A prominent member of the Labour party has suggested that the voting system could be changed if Sir Keir Starmer becomes the Prime Minister. Lucy Powell, the Shadow Commons Leader, acknowledged that she is open to discussions surrounding electoral reform. However, her comments have raised concerns among Conservatives who fear that Labour may abandon the first-past-the-post system in favor of a proportional representation system.
Potential for chaotic coalition governments
There are growing fears that a switch to proportional representation could result in the formation of unstable coalition governments, similar to those seen in European countries. The Liberal Democrats have long supported this method and it is likely to be a key demand if Keir Starmer fails to secure a majority in the next election.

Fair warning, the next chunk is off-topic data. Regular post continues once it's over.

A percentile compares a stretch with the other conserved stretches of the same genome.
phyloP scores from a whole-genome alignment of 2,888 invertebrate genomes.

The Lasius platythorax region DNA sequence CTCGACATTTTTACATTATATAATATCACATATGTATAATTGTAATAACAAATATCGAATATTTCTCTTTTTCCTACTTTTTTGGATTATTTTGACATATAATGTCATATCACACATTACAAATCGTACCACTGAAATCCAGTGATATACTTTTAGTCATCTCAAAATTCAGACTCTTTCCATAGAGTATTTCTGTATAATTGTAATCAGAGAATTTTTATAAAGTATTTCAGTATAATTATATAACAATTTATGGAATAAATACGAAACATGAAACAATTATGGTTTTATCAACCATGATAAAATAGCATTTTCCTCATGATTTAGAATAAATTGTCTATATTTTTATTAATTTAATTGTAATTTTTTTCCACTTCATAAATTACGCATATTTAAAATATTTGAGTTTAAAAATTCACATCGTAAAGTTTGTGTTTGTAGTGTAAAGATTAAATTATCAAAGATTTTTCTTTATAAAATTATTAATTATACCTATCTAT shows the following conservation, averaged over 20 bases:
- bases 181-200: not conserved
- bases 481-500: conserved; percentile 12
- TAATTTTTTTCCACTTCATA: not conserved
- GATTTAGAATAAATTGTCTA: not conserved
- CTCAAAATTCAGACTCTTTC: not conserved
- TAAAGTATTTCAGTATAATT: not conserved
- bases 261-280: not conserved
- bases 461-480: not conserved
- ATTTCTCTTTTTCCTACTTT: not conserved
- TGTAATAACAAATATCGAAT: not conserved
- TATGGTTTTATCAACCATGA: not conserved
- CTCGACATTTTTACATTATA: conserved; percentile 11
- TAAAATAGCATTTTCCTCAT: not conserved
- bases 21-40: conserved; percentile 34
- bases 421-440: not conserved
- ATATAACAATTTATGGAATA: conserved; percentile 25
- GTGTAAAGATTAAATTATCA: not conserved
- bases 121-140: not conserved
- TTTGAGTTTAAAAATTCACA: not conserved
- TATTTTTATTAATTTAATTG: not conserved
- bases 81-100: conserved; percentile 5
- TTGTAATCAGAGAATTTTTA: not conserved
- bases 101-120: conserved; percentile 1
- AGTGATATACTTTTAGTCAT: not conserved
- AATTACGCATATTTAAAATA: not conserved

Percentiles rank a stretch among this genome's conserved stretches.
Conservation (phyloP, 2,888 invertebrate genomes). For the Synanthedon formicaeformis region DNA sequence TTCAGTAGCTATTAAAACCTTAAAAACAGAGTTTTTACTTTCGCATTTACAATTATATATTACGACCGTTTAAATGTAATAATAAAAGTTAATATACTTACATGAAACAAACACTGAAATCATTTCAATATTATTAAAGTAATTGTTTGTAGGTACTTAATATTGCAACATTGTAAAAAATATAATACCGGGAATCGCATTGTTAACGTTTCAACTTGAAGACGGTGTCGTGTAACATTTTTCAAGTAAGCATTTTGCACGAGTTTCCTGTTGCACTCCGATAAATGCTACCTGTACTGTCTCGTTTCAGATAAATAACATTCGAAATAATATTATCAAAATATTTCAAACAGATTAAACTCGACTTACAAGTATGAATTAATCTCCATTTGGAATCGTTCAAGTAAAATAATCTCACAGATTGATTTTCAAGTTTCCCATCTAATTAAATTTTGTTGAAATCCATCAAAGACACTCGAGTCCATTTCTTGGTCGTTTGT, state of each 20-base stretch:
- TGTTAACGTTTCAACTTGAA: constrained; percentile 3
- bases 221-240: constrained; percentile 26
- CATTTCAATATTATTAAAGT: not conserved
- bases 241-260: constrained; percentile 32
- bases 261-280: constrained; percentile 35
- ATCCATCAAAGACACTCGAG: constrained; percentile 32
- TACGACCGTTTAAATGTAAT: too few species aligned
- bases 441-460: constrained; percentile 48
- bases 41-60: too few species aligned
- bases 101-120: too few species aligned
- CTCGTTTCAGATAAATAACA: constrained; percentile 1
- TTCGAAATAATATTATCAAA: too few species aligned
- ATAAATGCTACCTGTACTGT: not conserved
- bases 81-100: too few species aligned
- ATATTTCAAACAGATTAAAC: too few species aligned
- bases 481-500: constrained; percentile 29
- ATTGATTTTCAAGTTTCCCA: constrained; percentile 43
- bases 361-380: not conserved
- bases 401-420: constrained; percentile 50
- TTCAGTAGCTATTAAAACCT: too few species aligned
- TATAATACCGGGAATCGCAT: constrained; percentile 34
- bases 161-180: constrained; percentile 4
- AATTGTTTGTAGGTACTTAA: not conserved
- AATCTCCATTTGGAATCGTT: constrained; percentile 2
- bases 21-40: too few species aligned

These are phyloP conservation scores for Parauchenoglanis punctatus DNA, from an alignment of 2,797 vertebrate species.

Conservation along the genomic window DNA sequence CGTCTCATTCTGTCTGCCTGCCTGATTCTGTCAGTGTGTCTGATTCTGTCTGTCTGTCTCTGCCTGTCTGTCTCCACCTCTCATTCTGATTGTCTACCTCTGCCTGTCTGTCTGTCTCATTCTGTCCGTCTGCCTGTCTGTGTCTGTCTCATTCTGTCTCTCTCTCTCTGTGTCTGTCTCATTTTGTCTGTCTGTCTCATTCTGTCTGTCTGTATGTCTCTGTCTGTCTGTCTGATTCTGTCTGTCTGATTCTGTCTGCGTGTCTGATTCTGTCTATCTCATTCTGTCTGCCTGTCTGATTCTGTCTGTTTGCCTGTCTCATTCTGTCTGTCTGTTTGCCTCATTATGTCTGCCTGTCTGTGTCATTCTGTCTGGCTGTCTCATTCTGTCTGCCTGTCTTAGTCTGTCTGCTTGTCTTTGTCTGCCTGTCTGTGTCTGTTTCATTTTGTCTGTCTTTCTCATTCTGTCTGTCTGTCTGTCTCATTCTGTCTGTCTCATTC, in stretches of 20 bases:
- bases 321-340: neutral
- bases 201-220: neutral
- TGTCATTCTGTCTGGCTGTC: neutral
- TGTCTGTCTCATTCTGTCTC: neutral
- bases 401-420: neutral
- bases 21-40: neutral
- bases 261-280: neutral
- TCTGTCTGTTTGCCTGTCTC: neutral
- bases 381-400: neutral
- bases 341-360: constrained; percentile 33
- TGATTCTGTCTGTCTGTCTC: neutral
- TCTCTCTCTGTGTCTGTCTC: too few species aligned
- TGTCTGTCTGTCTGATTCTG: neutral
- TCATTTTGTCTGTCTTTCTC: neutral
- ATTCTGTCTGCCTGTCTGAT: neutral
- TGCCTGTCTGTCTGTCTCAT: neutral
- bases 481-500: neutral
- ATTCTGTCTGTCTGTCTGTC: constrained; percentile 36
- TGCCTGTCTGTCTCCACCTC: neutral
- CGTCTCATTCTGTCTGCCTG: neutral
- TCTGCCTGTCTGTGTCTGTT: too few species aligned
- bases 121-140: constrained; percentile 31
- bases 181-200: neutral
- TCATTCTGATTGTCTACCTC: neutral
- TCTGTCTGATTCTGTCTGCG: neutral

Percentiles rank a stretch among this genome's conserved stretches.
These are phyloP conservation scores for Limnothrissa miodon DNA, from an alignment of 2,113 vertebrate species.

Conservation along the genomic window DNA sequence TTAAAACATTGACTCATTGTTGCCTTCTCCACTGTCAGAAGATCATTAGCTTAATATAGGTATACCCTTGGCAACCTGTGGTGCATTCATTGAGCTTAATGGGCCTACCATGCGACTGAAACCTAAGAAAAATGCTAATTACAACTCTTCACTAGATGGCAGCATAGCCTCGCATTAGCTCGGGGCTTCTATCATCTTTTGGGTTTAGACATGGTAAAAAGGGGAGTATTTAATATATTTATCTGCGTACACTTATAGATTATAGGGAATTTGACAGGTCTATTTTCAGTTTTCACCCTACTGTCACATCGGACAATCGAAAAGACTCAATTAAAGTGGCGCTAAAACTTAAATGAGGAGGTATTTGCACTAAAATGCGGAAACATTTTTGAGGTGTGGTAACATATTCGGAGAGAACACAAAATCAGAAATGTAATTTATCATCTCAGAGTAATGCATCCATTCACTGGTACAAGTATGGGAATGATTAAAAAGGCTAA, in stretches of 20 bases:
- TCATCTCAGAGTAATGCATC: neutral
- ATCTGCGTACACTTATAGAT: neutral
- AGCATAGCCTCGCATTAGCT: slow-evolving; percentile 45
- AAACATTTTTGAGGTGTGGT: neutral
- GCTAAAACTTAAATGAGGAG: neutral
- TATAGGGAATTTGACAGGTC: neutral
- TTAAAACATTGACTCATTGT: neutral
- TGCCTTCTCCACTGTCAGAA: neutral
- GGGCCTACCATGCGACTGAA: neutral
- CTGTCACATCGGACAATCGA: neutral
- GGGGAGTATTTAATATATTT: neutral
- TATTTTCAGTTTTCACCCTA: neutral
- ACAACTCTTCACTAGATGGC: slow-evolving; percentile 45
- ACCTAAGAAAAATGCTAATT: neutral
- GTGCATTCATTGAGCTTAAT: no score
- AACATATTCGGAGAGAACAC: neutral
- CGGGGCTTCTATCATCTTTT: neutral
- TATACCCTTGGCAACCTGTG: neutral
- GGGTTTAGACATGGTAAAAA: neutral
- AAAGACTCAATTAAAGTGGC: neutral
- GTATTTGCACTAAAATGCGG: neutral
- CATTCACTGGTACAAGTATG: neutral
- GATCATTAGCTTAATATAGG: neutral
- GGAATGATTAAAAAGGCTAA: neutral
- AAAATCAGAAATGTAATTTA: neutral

Electoral reform talk deemed a "distraction"
Although Ms. Powell has described the discussion of electoral reform as a "distraction" at present, she did suggest that conversations on this matter could happen in the future. In a recent conference fringe meeting, she stated that the focus should currently be on winning the election under the existing rules.
Current system praised for its constituency links
Despite her openness to electoral reform, Ms. Powell also highlighted one of the benefits of the current system – the close relationship between Members of Parliament and their respective constituencies.
Conservative party warns against potential "rigged elections"
Reacting to the remarks, Conservative chairman Greg Hands expressed concerns over the possibility of attempts to "rig elections." He reiterated that a referendum on electoral reform had already taken place in 2011 and the idea was soundly rejected. He accused Labour of prioritizing their own political gain over the best interests of the British people.
It should be noted that while Labour's official policy does not support changing the voting system, Lucy Powell's comments suggest that there are perceived flaws in the existing model.